Esther Joy goes intergalactic with The Acid Caves Vol 1

Acid CavesLondon based producer and singer Esther Joy is back with her unique electronic vision, this time releasing three tracks that conceptually tie together to make The Acid Caves Vol 1. The concept follows a non-human ‘lifeblood’ called Silipur, who's illegally departed her planet in search of Earth and its purest energy; which the planet has an abundance of thanks to us humans pumping large amounts of emotional energy (aka baggage) into The Chaos System. Now, thanks to the likes of Tinder, Facebook and Twitter, along with our overpowered ego’s and ignorance, we’ve reduced human contact and stunted our natural evolution. Thus, The Chaos is fading and Earth, slowly dying. So, Silipur must make the one-way trip to Earth to warn us humans of our inevitable destruction. It’s not all bad news; thanks to us humans being pretty fucked up, Earth is overwhelmed with The Chaos, beautiful chaos; an energy far greater than on any other planet (and to think how keen people are to move to Australia, if only they knew).

You must be wondering by now if the soundtrack to this beautifully surreal, ultra-modern fantasy is any good? For such a fantastic concept, we're taking it as gospel that by titling the 'EP Vol 1', Esther Joy will be following up on this concept with Vol 2; because three songs in under 10 minutes is not the greatest of offerings when you’ve clearly put a lot of thought into such a concept.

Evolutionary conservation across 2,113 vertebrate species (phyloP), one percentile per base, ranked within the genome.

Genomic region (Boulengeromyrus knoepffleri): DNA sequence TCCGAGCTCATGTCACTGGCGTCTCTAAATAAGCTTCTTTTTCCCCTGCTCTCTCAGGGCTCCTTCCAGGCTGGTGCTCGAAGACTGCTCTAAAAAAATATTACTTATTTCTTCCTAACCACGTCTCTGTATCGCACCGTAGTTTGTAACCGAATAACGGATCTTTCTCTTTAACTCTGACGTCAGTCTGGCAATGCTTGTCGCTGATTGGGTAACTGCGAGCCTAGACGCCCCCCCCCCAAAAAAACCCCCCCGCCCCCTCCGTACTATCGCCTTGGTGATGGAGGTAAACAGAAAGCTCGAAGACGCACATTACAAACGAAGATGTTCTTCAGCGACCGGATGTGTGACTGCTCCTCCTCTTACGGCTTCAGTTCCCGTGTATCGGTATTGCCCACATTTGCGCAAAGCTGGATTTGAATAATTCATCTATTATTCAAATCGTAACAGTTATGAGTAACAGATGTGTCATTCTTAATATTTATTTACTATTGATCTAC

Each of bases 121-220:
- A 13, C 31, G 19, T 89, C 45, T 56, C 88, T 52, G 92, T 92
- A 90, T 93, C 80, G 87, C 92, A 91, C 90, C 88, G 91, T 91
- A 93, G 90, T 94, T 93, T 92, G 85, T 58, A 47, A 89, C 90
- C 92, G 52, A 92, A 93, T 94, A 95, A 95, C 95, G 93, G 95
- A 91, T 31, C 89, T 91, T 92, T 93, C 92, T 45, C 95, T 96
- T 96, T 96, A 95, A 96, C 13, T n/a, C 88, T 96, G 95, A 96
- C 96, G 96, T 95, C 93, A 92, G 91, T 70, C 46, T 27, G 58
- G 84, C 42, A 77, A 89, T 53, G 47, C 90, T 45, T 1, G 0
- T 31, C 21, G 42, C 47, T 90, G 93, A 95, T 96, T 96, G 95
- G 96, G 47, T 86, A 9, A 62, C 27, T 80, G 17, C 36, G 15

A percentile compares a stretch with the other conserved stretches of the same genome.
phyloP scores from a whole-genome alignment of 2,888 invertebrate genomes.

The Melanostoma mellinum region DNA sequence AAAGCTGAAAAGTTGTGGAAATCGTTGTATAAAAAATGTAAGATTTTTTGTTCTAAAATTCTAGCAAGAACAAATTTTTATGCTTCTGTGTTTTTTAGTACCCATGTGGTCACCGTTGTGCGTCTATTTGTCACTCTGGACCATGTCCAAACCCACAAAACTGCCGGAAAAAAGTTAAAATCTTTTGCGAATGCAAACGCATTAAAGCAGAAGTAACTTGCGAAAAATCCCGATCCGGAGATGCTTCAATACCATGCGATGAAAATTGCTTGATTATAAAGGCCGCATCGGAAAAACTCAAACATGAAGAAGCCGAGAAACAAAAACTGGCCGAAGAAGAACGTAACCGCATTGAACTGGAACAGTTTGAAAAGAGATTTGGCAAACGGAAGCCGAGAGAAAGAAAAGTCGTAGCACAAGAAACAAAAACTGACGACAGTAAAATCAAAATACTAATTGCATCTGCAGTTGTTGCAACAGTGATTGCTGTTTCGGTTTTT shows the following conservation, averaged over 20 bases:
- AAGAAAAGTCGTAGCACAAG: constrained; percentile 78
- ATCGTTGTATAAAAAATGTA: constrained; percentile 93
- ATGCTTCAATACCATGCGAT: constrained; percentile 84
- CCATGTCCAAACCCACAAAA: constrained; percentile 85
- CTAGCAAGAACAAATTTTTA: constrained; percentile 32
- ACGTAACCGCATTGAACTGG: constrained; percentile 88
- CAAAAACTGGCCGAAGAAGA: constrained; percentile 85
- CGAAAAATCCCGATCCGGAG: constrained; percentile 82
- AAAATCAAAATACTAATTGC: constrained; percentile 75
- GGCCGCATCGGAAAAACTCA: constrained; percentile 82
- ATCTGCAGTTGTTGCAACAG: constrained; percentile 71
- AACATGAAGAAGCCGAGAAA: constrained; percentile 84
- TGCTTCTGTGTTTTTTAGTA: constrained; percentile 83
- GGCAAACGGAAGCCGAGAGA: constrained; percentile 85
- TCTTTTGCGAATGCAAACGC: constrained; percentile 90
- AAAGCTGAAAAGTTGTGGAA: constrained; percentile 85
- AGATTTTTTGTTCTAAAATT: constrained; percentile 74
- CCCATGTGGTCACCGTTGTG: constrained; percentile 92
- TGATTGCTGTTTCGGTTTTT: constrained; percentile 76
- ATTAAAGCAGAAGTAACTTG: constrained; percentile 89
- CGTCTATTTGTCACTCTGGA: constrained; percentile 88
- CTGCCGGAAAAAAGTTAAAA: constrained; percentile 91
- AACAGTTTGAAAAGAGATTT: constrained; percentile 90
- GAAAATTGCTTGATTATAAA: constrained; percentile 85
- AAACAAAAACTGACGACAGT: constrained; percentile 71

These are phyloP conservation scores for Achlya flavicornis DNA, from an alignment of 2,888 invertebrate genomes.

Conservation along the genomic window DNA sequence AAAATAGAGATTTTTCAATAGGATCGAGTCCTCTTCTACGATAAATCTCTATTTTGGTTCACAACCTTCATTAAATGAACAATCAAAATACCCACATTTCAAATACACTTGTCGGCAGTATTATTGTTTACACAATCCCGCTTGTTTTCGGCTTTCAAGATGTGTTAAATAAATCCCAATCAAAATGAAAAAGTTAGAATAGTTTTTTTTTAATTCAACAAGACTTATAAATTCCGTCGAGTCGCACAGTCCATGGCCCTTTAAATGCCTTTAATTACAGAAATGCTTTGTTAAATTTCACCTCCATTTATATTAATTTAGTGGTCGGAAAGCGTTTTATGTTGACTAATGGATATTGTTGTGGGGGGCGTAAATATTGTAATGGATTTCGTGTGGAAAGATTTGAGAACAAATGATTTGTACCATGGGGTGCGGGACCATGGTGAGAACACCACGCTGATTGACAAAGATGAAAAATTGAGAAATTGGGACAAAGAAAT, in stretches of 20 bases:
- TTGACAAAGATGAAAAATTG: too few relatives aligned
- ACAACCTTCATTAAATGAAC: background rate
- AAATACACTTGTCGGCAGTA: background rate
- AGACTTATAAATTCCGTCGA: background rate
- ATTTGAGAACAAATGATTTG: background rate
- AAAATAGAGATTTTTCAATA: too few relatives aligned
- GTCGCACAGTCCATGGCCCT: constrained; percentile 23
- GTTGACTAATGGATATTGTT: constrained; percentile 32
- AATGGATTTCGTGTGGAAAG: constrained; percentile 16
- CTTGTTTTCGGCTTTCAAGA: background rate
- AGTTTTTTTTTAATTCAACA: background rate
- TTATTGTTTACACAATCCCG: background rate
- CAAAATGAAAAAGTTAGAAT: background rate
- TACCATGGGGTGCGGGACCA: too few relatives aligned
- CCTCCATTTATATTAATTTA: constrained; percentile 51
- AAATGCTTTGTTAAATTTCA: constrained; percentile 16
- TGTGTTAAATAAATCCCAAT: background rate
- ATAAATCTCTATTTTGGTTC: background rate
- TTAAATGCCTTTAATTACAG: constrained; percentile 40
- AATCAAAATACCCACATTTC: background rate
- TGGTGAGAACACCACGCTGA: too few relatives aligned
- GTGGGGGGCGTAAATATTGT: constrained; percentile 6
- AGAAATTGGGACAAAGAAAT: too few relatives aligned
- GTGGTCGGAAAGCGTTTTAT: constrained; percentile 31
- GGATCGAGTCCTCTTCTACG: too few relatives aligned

First track “Day 1 (Silipur Leaves Home)” has edgy synth explosions, and Esther Joy’s deep vocal tones encapsulate all the chaos going on around her. It’s heavy on beats but she works great arrangement into the three minutes of song to give it many interesting turns and spins, more rocket blasting into space than floating through time. “Day 4 (Landing)” is even more intense whereas final track “Day 5 (What He Found)” allows more room for Joy’s punchy vocals; although the narrative is not massively colourful.

There’s a story to be told here, a wonderfully thought out concept. We're not sure we’d have picked up on that had the EP not come with all the AR spill and Joy describing in her own words the very concept, she struggles to portray in her lyrics. Make what you will from the soundscape, she can make electronic noise interesting and you do feel a connection to the great beyond through her music. Just a shame that concept got lost somewhere, in a galaxy far far away.

Release: 27th April 2018, Self-release

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